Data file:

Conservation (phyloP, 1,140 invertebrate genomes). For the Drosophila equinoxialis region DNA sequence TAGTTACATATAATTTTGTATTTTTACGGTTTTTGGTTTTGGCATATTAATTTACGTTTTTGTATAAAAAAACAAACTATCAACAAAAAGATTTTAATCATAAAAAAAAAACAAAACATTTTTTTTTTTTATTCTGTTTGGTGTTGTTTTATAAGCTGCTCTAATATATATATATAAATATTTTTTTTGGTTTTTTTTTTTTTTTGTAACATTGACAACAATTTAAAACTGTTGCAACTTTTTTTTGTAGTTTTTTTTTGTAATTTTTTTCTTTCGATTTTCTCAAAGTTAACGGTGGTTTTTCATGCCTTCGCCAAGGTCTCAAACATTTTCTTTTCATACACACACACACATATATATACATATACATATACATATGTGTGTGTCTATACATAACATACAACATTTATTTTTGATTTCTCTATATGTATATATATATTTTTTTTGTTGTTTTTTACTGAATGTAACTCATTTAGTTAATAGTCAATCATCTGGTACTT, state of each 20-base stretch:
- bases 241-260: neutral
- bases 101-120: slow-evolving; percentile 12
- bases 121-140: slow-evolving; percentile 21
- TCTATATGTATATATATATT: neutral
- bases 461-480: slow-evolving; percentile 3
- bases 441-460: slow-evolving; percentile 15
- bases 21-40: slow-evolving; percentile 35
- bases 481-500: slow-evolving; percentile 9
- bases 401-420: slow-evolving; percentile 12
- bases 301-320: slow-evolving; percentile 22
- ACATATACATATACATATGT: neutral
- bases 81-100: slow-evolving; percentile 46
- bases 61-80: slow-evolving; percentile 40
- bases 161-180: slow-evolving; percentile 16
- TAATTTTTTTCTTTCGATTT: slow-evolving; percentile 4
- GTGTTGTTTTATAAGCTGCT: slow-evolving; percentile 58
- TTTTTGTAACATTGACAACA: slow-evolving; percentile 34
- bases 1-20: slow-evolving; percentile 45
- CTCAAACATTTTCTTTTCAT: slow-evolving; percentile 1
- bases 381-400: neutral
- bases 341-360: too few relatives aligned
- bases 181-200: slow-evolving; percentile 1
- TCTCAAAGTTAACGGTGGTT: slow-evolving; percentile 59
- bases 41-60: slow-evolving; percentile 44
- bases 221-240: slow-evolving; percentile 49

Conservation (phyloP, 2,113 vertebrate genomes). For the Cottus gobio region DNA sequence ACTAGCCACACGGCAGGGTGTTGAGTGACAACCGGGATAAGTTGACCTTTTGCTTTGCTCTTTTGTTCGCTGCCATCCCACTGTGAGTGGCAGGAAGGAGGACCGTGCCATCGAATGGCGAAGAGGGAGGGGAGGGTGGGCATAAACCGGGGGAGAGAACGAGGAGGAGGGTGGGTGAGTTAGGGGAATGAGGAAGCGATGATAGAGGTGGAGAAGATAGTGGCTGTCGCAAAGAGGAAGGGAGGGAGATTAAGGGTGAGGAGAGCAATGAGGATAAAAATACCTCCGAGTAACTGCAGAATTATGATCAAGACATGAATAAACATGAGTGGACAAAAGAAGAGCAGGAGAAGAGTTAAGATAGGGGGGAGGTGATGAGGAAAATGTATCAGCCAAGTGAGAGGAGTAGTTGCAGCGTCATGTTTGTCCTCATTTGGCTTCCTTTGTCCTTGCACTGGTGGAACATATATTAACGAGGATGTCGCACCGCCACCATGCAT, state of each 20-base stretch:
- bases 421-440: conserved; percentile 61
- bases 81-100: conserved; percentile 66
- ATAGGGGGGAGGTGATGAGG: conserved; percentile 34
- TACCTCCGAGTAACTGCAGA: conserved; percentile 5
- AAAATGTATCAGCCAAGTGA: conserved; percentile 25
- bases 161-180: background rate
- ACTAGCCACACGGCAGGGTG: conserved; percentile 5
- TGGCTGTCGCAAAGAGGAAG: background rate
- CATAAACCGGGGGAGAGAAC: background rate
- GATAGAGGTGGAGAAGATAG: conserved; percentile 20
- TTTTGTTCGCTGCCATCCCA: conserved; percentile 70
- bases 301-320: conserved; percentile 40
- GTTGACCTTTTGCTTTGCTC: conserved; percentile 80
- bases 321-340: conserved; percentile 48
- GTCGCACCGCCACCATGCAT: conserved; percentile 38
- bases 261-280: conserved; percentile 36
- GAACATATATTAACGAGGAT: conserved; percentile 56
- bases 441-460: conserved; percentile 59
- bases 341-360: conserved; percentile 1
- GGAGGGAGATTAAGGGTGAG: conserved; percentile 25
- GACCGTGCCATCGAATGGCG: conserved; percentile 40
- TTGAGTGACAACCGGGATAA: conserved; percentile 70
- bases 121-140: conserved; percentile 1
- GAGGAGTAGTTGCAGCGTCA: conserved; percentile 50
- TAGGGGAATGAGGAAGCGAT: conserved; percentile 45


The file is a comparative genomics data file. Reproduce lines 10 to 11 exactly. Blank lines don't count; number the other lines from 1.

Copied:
- bases 401-420: slow-evolving; percentile 12
- bases 301-320: slow-evolving; percentile 22